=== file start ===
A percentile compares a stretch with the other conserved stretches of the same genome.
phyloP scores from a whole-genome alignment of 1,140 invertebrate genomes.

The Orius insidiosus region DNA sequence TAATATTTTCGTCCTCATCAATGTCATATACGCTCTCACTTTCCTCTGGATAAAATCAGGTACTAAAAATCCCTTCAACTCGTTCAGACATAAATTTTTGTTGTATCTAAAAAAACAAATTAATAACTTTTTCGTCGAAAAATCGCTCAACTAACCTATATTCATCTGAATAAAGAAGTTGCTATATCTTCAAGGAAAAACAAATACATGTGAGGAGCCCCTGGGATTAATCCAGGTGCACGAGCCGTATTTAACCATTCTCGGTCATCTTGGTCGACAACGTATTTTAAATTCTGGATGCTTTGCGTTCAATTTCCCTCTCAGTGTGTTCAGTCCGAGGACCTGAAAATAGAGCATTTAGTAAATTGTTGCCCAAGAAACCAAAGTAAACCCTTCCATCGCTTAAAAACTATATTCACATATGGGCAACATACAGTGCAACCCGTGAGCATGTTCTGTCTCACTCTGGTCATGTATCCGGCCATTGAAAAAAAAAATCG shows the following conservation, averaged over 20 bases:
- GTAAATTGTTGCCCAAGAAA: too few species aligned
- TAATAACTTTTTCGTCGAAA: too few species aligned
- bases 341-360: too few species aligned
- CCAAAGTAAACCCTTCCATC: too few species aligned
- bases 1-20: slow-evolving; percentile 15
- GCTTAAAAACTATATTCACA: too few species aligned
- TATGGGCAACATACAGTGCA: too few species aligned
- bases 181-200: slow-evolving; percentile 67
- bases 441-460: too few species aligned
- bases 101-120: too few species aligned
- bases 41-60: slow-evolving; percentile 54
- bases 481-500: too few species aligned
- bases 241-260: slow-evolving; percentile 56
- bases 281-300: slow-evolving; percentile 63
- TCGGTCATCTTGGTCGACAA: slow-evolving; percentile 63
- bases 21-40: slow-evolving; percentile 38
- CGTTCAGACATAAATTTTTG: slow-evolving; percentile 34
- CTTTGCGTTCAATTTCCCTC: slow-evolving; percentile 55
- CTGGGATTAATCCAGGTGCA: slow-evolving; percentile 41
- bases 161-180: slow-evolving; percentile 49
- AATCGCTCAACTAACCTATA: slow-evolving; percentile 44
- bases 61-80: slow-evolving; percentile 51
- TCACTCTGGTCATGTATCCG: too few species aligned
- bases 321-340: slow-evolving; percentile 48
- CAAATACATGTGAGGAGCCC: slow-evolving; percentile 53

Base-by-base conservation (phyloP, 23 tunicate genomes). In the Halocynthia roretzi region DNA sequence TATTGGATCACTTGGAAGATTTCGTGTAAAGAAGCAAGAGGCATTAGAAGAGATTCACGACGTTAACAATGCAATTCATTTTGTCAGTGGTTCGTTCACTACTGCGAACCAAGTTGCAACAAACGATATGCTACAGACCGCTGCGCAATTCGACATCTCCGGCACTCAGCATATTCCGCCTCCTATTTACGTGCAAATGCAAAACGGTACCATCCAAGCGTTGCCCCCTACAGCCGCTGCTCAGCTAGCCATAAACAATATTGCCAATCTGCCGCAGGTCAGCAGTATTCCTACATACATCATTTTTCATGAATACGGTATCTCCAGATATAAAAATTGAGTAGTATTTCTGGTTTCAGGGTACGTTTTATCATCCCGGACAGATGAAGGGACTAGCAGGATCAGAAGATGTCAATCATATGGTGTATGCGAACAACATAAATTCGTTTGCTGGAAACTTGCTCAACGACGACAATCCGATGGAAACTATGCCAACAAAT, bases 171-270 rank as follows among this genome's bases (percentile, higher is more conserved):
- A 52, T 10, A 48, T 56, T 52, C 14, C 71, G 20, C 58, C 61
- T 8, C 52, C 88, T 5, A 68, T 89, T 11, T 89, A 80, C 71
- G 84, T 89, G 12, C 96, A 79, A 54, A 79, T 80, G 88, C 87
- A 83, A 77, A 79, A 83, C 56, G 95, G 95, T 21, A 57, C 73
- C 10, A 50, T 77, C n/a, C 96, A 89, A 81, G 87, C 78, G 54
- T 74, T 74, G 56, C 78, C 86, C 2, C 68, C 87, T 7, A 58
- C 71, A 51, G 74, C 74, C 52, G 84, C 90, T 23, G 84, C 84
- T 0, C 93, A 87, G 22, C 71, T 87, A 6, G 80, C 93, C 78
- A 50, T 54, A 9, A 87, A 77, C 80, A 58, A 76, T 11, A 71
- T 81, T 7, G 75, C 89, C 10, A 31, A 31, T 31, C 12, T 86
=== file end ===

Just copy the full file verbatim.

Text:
A percentile compares a stretch with the other conserved stretches of the same genome.
phyloP scores from a whole-genome alignment of 1,140 invertebrate genomes.

The Orius insidiosus region DNA sequence TAATATTTTCGTCCTCATCAATGTCATATACGCTCTCACTTTCCTCTGGATAAAATCAGGTACTAAAAATCCCTTCAACTCGTTCAGACATAAATTTTTGTTGTATCTAAAAAAACAAATTAATAACTTTTTCGTCGAAAAATCGCTCAACTAACCTATATTCATCTGAATAAAGAAGTTGCTATATCTTCAAGGAAAAACAAATACATGTGAGGAGCCCCTGGGATTAATCCAGGTGCACGAGCCGTATTTAACCATTCTCGGTCATCTTGGTCGACAACGTATTTTAAATTCTGGATGCTTTGCGTTCAATTTCCCTCTCAGTGTGTTCAGTCCGAGGACCTGAAAATAGAGCATTTAGTAAATTGTTGCCCAAGAAACCAAAGTAAACCCTTCCATCGCTTAAAAACTATATTCACATATGGGCAACATACAGTGCAACCCGTGAGCATGTTCTGTCTCACTCTGGTCATGTATCCGGCCATTGAAAAAAAAAATCG shows the following conservation, averaged over 20 bases:
- GTAAATTGTTGCCCAAGAAA: too few species aligned
- TAATAACTTTTTCGTCGAAA: too few species aligned
- bases 341-360: too few species aligned
- CCAAAGTAAACCCTTCCATC: too few species aligned
- bases 1-20: slow-evolving; percentile 15
- GCTTAAAAACTATATTCACA: too few species aligned
- TATGGGCAACATACAGTGCA: too few species aligned
- bases 181-200: slow-evolving; percentile 67
- bases 441-460: too few species aligned
- bases 101-120: too few species aligned
- bases 41-60: slow-evolving; percentile 54
- bases 481-500: too few species aligned
- bases 241-260: slow-evolving; percentile 56
- bases 281-300: slow-evolving; percentile 63
- TCGGTCATCTTGGTCGACAA: slow-evolving; percentile 63
- bases 21-40: slow-evolving; percentile 38
- CGTTCAGACATAAATTTTTG: slow-evolving; percentile 34
- CTTTGCGTTCAATTTCCCTC: slow-evolving; percentile 55
- CTGGGATTAATCCAGGTGCA: slow-evolving; percentile 41
- bases 161-180: slow-evolving; percentile 49
- AATCGCTCAACTAACCTATA: slow-evolving; percentile 44
- bases 61-80: slow-evolving; percentile 51
- TCACTCTGGTCATGTATCCG: too few species aligned
- bases 321-340: slow-evolving; percentile 48
- CAAATACATGTGAGGAGCCC: slow-evolving; percentile 53

Base-by-base conservation (phyloP, 23 tunicate genomes). In the Halocynthia roretzi region DNA sequence TATTGGATCACTTGGAAGATTTCGTGTAAAGAAGCAAGAGGCATTAGAAGAGATTCACGACGTTAACAATGCAATTCATTTTGTCAGTGGTTCGTTCACTACTGCGAACCAAGTTGCAACAAACGATATGCTACAGACCGCTGCGCAATTCGACATCTCCGGCACTCAGCATATTCCGCCTCCTATTTACGTGCAAATGCAAAACGGTACCATCCAAGCGTTGCCCCCTACAGCCGCTGCTCAGCTAGCCATAAACAATATTGCCAATCTGCCGCAGGTCAGCAGTATTCCTACATACATCATTTTTCATGAATACGGTATCTCCAGATATAAAAATTGAGTAGTATTTCTGGTTTCAGGGTACGTTTTATCATCCCGGACAGATGAAGGGACTAGCAGGATCAGAAGATGTCAATCATATGGTGTATGCGAACAACATAAATTCGTTTGCTGGAAACTTGCTCAACGACGACAATCCGATGGAAACTATGCCAACAAAT, bases 171-270 rank as follows among this genome's bases (percentile, higher is more conserved):
- A 52, T 10, A 48, T 56, T 52, C 14, C 71, G 20, C 58, C 61
- T 8, C 52, C 88, T 5, A 68, T 89, T 11, T 89, A 80, C 71
- G 84, T 89, G 12, C 96, A 79, A 54, A 79, T 80, G 88, C 87
- A 83, A 77, A 79, A 83, C 56, G 95, G 95, T 21, A 57, C 73
- C 10, A 50, T 77, C n/a, C 96, A 89, A 81, G 87, C 78, G 54
- T 74, T 74, G 56, C 78, C 86, C 2, C 68, C 87, T 7, A 58
- C 71, A 51, G 74, C 74, C 52, G 84, C 90, T 23, G 84, C 84
- T 0, C 93, A 87, G 22, C 71, T 87, A 6, G 80, C 93, C 78
- A 50, T 54, A 9, A 87, A 77, C 80, A 58, A 76, T 11, A 71
- T 81, T 7, G 75, C 89, C 10, A 31, A 31, T 31, C 12, T 86